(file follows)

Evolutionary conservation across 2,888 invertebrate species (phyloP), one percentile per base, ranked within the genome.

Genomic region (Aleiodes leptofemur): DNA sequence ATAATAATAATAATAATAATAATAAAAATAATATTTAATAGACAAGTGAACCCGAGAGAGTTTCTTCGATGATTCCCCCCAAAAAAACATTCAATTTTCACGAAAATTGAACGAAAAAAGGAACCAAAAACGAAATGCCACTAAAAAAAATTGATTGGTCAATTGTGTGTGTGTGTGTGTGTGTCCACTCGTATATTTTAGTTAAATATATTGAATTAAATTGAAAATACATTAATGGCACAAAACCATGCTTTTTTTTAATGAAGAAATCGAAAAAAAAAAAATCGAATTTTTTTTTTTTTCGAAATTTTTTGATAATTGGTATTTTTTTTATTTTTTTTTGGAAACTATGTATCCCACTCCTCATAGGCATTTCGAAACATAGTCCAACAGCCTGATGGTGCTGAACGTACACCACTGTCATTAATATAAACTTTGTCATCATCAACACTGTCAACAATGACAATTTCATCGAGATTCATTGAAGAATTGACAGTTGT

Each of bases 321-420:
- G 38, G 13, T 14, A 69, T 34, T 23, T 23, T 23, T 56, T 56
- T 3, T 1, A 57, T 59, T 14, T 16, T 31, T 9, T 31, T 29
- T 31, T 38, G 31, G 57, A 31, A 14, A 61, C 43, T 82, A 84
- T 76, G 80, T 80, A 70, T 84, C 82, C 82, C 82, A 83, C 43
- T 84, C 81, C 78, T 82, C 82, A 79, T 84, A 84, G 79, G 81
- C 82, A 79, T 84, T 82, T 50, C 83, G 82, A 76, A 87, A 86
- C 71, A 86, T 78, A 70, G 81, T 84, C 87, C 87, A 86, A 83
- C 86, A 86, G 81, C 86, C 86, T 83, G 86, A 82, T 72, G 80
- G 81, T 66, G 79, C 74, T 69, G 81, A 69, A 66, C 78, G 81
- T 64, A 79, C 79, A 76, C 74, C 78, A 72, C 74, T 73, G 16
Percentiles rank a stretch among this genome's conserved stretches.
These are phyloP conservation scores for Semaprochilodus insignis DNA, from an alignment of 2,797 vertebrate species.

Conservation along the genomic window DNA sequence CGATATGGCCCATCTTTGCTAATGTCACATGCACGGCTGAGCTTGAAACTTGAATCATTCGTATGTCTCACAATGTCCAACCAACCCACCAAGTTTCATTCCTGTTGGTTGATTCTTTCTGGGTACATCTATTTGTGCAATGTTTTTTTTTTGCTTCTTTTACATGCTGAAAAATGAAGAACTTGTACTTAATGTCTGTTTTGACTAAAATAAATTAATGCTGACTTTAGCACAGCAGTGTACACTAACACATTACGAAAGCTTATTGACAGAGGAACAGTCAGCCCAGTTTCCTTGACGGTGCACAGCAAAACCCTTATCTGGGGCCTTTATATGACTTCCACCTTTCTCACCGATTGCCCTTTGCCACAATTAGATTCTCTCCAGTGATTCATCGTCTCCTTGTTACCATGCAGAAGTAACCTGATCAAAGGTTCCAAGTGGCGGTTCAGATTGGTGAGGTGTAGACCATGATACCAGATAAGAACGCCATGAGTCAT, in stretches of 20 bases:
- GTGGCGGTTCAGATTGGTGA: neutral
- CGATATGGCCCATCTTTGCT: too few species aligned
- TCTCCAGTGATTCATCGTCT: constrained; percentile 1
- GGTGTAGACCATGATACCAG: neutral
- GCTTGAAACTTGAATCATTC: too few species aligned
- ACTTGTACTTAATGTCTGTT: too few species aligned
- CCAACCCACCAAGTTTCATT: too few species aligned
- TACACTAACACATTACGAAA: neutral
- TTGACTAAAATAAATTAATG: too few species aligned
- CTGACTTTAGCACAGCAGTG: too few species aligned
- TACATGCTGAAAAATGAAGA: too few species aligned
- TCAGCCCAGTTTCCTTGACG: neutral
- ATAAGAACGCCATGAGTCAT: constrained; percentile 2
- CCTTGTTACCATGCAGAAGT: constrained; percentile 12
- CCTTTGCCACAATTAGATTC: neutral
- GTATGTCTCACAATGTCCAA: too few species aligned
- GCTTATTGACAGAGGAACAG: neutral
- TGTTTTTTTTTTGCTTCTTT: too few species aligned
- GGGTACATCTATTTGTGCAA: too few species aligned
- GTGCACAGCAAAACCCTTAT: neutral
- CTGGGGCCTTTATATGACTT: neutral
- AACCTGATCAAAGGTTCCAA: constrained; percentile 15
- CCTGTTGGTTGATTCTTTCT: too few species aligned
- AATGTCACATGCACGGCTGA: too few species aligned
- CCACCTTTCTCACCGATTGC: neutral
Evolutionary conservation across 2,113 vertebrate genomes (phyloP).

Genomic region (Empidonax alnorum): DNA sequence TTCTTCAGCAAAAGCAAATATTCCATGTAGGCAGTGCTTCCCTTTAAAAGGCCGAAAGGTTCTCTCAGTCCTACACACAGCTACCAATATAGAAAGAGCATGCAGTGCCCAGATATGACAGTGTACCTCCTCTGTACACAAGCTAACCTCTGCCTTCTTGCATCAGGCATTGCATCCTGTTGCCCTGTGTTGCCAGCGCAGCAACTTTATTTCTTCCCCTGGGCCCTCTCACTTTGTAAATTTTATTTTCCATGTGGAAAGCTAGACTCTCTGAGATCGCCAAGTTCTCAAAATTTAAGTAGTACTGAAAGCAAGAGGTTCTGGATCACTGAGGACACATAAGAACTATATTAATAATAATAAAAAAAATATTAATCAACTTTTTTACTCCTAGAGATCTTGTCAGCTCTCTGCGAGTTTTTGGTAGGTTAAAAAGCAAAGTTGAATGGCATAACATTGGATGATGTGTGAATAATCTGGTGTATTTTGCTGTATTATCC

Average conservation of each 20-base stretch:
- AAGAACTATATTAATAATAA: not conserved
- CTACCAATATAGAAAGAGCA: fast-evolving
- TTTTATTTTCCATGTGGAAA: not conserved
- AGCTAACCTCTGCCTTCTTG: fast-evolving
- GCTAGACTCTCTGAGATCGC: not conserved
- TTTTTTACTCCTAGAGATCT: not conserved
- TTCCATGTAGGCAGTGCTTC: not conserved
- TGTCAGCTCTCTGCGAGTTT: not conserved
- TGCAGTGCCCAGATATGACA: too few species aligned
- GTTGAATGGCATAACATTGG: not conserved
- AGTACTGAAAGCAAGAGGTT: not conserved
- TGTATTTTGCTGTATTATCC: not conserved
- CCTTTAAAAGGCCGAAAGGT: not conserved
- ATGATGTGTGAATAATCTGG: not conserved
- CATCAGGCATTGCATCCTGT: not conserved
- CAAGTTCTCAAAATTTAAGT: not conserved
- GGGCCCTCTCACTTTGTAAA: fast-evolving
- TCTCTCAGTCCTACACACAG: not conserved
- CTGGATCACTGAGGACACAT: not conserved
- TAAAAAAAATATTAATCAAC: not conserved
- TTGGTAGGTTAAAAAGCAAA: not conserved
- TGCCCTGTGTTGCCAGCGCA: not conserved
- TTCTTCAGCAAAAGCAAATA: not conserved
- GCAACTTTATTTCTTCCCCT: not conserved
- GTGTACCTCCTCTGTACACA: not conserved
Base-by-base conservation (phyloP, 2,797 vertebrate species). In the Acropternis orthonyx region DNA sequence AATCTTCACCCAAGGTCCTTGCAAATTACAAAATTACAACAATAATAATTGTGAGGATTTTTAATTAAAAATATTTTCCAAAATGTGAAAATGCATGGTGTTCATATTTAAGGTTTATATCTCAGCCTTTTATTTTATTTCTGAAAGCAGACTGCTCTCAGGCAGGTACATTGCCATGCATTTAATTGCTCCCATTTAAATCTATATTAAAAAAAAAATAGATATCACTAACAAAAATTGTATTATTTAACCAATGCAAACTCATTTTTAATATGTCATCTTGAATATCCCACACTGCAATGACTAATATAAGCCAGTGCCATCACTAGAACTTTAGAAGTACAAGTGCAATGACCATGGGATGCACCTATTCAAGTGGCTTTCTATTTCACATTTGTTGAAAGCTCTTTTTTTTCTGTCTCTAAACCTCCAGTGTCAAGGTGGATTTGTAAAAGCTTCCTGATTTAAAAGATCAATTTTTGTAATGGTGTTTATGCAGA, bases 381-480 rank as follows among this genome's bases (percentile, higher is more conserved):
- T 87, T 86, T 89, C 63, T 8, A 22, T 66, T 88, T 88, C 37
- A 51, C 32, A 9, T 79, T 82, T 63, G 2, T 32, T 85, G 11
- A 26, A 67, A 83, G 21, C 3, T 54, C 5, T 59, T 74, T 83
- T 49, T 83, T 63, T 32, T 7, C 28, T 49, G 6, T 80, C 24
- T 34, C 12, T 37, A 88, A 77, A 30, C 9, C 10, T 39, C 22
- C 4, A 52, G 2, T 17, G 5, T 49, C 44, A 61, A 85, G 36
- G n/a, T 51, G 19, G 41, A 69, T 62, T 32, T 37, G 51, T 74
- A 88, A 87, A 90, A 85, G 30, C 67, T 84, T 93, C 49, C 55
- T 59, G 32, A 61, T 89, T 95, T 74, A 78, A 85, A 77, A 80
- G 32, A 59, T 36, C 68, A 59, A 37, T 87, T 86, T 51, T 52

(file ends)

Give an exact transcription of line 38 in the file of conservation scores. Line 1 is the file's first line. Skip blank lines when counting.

- AACCTGATCAAAGGTTCCAA: constrained; percentile 15